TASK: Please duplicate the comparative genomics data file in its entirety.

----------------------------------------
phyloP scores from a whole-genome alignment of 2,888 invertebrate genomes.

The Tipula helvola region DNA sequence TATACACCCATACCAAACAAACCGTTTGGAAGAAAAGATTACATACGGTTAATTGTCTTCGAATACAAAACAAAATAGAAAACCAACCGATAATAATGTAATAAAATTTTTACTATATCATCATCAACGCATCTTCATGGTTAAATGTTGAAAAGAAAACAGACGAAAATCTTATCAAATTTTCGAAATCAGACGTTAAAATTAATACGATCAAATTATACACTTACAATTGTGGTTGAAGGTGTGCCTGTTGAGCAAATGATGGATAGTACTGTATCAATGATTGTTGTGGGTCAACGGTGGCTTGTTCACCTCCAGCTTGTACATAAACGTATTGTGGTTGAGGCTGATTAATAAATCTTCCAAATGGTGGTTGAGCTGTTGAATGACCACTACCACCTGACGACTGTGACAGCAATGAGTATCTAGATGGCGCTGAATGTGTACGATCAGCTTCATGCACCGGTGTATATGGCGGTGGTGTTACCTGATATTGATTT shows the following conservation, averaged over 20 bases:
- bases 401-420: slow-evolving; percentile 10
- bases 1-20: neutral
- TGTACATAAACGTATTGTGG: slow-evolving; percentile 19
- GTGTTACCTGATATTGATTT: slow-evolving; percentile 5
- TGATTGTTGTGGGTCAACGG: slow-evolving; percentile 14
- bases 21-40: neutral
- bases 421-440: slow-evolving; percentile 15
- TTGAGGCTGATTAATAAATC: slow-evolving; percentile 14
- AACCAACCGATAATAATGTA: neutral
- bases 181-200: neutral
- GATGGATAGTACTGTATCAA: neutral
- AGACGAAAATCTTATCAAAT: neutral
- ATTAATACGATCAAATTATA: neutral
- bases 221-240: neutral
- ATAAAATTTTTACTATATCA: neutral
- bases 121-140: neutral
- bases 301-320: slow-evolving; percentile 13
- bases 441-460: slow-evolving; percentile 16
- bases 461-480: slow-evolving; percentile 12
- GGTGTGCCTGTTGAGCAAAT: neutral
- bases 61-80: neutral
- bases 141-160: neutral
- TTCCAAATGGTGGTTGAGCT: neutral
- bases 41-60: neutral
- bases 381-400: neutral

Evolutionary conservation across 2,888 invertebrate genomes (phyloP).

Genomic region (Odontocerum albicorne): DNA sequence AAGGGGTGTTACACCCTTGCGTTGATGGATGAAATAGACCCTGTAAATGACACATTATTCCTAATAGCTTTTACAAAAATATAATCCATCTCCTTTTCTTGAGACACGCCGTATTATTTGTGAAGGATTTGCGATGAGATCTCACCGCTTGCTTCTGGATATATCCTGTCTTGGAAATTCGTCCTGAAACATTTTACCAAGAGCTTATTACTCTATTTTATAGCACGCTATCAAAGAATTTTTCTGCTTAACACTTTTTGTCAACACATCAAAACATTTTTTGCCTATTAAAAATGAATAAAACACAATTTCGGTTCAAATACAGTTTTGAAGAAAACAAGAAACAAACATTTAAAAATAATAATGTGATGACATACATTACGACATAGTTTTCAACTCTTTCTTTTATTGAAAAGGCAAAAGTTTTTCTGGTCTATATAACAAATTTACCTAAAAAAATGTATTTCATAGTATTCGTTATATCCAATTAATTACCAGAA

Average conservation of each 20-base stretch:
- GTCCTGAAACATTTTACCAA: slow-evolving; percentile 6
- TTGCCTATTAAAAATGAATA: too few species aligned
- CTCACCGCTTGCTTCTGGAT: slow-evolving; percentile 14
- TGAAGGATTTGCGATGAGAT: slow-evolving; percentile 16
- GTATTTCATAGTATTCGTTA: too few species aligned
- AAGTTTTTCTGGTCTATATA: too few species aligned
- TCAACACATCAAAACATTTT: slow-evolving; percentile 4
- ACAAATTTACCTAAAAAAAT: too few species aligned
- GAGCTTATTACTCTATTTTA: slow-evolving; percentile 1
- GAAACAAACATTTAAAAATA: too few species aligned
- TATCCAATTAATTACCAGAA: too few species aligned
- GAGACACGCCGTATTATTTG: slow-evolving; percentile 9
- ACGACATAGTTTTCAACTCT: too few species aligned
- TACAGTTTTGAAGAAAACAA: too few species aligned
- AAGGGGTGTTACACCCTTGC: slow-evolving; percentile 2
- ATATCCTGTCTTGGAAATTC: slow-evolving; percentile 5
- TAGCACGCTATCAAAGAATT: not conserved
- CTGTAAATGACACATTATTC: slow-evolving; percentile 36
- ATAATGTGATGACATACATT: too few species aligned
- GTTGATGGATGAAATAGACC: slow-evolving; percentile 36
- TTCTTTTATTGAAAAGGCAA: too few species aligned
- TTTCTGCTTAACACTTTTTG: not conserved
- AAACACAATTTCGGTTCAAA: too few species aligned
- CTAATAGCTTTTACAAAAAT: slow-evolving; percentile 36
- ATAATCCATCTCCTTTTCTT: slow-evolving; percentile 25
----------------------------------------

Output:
phyloP scores from a whole-genome alignment of 2,888 invertebrate genomes.

The Tipula helvola region DNA sequence TATACACCCATACCAAACAAACCGTTTGGAAGAAAAGATTACATACGGTTAATTGTCTTCGAATACAAAACAAAATAGAAAACCAACCGATAATAATGTAATAAAATTTTTACTATATCATCATCAACGCATCTTCATGGTTAAATGTTGAAAAGAAAACAGACGAAAATCTTATCAAATTTTCGAAATCAGACGTTAAAATTAATACGATCAAATTATACACTTACAATTGTGGTTGAAGGTGTGCCTGTTGAGCAAATGATGGATAGTACTGTATCAATGATTGTTGTGGGTCAACGGTGGCTTGTTCACCTCCAGCTTGTACATAAACGTATTGTGGTTGAGGCTGATTAATAAATCTTCCAAATGGTGGTTGAGCTGTTGAATGACCACTACCACCTGACGACTGTGACAGCAATGAGTATCTAGATGGCGCTGAATGTGTACGATCAGCTTCATGCACCGGTGTATATGGCGGTGGTGTTACCTGATATTGATTT shows the following conservation, averaged over 20 bases:
- bases 401-420: slow-evolving; percentile 10
- bases 1-20: neutral
- TGTACATAAACGTATTGTGG: slow-evolving; percentile 19
- GTGTTACCTGATATTGATTT: slow-evolving; percentile 5
- TGATTGTTGTGGGTCAACGG: slow-evolving; percentile 14
- bases 21-40: neutral
- bases 421-440: slow-evolving; percentile 15
- TTGAGGCTGATTAATAAATC: slow-evolving; percentile 14
- AACCAACCGATAATAATGTA: neutral
- bases 181-200: neutral
- GATGGATAGTACTGTATCAA: neutral
- AGACGAAAATCTTATCAAAT: neutral
- ATTAATACGATCAAATTATA: neutral
- bases 221-240: neutral
- ATAAAATTTTTACTATATCA: neutral
- bases 121-140: neutral
- bases 301-320: slow-evolving; percentile 13
- bases 441-460: slow-evolving; percentile 16
- bases 461-480: slow-evolving; percentile 12
- GGTGTGCCTGTTGAGCAAAT: neutral
- bases 61-80: neutral
- bases 141-160: neutral
- TTCCAAATGGTGGTTGAGCT: neutral
- bases 41-60: neutral
- bases 381-400: neutral

Evolutionary conservation across 2,888 invertebrate genomes (phyloP).

Genomic region (Odontocerum albicorne): DNA sequence AAGGGGTGTTACACCCTTGCGTTGATGGATGAAATAGACCCTGTAAATGACACATTATTCCTAATAGCTTTTACAAAAATATAATCCATCTCCTTTTCTTGAGACACGCCGTATTATTTGTGAAGGATTTGCGATGAGATCTCACCGCTTGCTTCTGGATATATCCTGTCTTGGAAATTCGTCCTGAAACATTTTACCAAGAGCTTATTACTCTATTTTATAGCACGCTATCAAAGAATTTTTCTGCTTAACACTTTTTGTCAACACATCAAAACATTTTTTGCCTATTAAAAATGAATAAAACACAATTTCGGTTCAAATACAGTTTTGAAGAAAACAAGAAACAAACATTTAAAAATAATAATGTGATGACATACATTACGACATAGTTTTCAACTCTTTCTTTTATTGAAAAGGCAAAAGTTTTTCTGGTCTATATAACAAATTTACCTAAAAAAATGTATTTCATAGTATTCGTTATATCCAATTAATTACCAGAA

Average conservation of each 20-base stretch:
- GTCCTGAAACATTTTACCAA: slow-evolving; percentile 6
- TTGCCTATTAAAAATGAATA: too few species aligned
- CTCACCGCTTGCTTCTGGAT: slow-evolving; percentile 14
- TGAAGGATTTGCGATGAGAT: slow-evolving; percentile 16
- GTATTTCATAGTATTCGTTA: too few species aligned
- AAGTTTTTCTGGTCTATATA: too few species aligned
- TCAACACATCAAAACATTTT: slow-evolving; percentile 4
- ACAAATTTACCTAAAAAAAT: too few species aligned
- GAGCTTATTACTCTATTTTA: slow-evolving; percentile 1
- GAAACAAACATTTAAAAATA: too few species aligned
- TATCCAATTAATTACCAGAA: too few species aligned
- GAGACACGCCGTATTATTTG: slow-evolving; percentile 9
- ACGACATAGTTTTCAACTCT: too few species aligned
- TACAGTTTTGAAGAAAACAA: too few species aligned
- AAGGGGTGTTACACCCTTGC: slow-evolving; percentile 2
- ATATCCTGTCTTGGAAATTC: slow-evolving; percentile 5
- TAGCACGCTATCAAAGAATT: not conserved
- CTGTAAATGACACATTATTC: slow-evolving; percentile 36
- ATAATGTGATGACATACATT: too few species aligned
- GTTGATGGATGAAATAGACC: slow-evolving; percentile 36
- TTCTTTTATTGAAAAGGCAA: too few species aligned
- TTTCTGCTTAACACTTTTTG: not conserved
- AAACACAATTTCGGTTCAAA: too few species aligned
- CTAATAGCTTTTACAAAAAT: slow-evolving; percentile 36
- ATAATCCATCTCCTTTTCTT: slow-evolving; percentile 25